Article: Africa needs more irrigation to increase agricultural production

1 November 2021

In 2011, Chief Kadzumba from the Chikwawa District of southern Malawi contacted Bouke Bijl, Managing Director of Agricane, who operate farming companies in the region.

Because of increasingly unreliable rains, Chief Kadzumba wanted to know if there might be a commercial opportunity for his community to access irrigation to grow sugar cane and food crops. There was. 

With proper irrigation the hot Chikwawa weather is perfect for cultivating sugarcane, and just down the road is a sugar mill, owned by Illovo, a ready customer. Bijl reached out to AgDevCo for blended finance and the Phata Sugarcane Cooperative was born. 485 local farmers pooled their surplus, largely unproductive land for membership of the cooperative and after the first year of harvest they were receiving annual dividend payments that far outstripped the value of the rain-fed crops they were growing before. 

According to the FAO, less than 4% of Sub-Saharan Africa is irrigated, the lowest level globally. Greater irrigation coverage, combined with smart water management, is essential for Africa to feed itself. The infrastructure need not be high-tech, but the models AgDevCo has helped develop in Malawi show how smallholder farmers can access professionally managed, commercial irrigation without sacrificing ownership of their land. 

The Phata cooperative is one of those models. Three years after it started, hundreds of other local farmers were keen to join and Phase 2 of Phata commenced. The estate increased to 603 hectares of sugarcane under centre-pivot irrigation, with a further 72 hectares for food crops and forestry. 667 additional smallholder farmers became members, including Judith Chilongo. 

‘The year before I joined the cooperative, I only got two bags of maize from my land,’ she says. ‘That’s MWK 20,000 (US$ 25) for the whole year. I thought why am I wasting my energy? Last year my dividend payments from Phata were MWK 600,000 (US$ 740) and I’ve built four houses, which I rent out for MWK 45,000 (US$ 55) each per month. There’s no way I could have done that without the cooperative.’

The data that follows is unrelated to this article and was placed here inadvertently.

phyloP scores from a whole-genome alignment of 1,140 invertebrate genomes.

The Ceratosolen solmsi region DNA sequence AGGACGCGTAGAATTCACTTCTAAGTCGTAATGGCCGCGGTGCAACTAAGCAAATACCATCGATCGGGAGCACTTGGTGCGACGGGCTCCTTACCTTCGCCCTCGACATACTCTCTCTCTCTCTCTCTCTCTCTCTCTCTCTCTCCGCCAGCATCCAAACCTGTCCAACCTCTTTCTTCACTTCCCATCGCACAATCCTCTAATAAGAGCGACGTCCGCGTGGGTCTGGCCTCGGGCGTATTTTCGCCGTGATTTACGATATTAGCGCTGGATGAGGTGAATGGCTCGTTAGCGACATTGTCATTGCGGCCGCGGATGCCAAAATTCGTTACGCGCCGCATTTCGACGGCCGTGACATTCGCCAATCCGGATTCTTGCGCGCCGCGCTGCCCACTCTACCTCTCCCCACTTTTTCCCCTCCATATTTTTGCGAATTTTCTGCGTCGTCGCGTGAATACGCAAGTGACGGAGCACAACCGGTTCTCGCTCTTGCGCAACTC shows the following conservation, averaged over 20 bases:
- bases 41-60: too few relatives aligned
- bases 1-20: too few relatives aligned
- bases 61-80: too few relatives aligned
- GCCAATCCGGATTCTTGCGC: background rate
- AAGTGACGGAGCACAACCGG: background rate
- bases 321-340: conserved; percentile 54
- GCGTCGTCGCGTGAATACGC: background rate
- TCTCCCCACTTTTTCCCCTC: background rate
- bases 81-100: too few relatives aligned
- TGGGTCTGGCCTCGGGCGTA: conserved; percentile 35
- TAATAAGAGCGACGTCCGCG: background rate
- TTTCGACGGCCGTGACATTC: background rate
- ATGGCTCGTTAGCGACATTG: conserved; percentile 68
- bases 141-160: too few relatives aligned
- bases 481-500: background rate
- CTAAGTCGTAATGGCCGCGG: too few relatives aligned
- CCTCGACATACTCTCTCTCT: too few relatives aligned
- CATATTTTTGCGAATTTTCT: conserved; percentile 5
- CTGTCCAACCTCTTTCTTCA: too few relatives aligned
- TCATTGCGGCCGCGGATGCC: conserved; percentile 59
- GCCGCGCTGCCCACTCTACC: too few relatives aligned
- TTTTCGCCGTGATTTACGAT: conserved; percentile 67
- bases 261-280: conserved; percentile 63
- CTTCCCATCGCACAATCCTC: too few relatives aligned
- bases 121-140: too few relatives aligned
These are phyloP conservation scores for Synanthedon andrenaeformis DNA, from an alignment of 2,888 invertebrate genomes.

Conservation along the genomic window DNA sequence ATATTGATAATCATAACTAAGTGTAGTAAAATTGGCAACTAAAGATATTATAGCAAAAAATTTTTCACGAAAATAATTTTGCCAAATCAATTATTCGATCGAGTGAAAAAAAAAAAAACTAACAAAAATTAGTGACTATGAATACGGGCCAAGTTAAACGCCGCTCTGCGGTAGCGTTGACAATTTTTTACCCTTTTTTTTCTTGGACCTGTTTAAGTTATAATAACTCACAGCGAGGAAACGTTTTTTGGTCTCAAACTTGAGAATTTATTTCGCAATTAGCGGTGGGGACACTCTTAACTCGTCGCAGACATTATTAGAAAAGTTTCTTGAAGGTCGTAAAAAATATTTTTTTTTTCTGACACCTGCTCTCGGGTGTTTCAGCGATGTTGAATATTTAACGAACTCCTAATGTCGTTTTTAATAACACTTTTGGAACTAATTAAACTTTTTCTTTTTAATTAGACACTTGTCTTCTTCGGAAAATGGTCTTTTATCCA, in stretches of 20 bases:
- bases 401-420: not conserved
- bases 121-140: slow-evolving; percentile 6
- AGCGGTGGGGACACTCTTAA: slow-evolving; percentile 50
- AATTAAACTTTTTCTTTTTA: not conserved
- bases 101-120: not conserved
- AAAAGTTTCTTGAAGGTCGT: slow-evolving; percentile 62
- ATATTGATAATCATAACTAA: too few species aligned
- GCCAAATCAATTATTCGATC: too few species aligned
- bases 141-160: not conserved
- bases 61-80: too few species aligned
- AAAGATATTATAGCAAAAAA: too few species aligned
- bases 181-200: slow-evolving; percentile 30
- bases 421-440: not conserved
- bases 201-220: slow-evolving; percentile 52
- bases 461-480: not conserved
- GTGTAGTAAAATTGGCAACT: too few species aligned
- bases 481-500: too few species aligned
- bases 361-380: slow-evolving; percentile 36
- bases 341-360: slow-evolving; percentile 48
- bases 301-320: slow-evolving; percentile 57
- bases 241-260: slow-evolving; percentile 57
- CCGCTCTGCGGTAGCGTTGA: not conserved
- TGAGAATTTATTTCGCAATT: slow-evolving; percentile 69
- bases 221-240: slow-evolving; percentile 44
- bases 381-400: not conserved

Communities in low-yielding agricultural regions like Chikwawa face further challenges from climate change, so the need for good irrigation will grow. Sub Saharan Africa is a climate change hotspot, with intense storms in some parts, longer, hotter dry spells in others – like Chikwawa. That doesn’t mean there isn’t enough water – Chikwawa is in the Shire River basin, one of the largest in the region – what’s lacking is the infrastructure to get the water to where it’s needed and to manage it sustainably.

‘Africa is littered with failed irrigation projects,’ says Jim Henderson, Southern Region Director at AgDevCo, based in Malawi. ‘Basic irrigation systems like hand-pumps may work for smallholdings, but to make a serious impact on Africa’s food production we need commercial-scale infrastructure. As Phata demonstrates, where communities work together they can benefit from major infrastructure investment that allows them to enter into commercial value chains’

Phata is Fairtrade certified so the cooperative receives an additional US$ 60 per ton of sugarcane, which is paid into a community development fund controlled by member farmers. The fund has provided a community ambulance, electricity connections to the surrounding villages and a pump for clean, potable water. It also finances a Women’s Action Group, which buys books, sanitary wear, and uniforms for schoolgirls. Secondary school enrolment rates have increased from 35% to 95% since the cooperative started. ‘People send their children to school now,’ says Chilongo. ‘They have the money from the dividends and the extra training Phata gives farmers has shown them the importance of education.’

As freely as water flows, so irrigation canals can crumble. A few kilometres from Phata is another community-owned sugarcane estate, Kasinthula, where farmers are shareholders in the business, to which they lease their land. In 2019 they also approached Agricane to take over management of the scheme; the cooperative members wanted to maintain commercial grade irrigation without selling their land. AgDevCo came on board, investing US$ 4 million of debt/ equity into the business, alongside a US$ 1 million grant from the UK Government.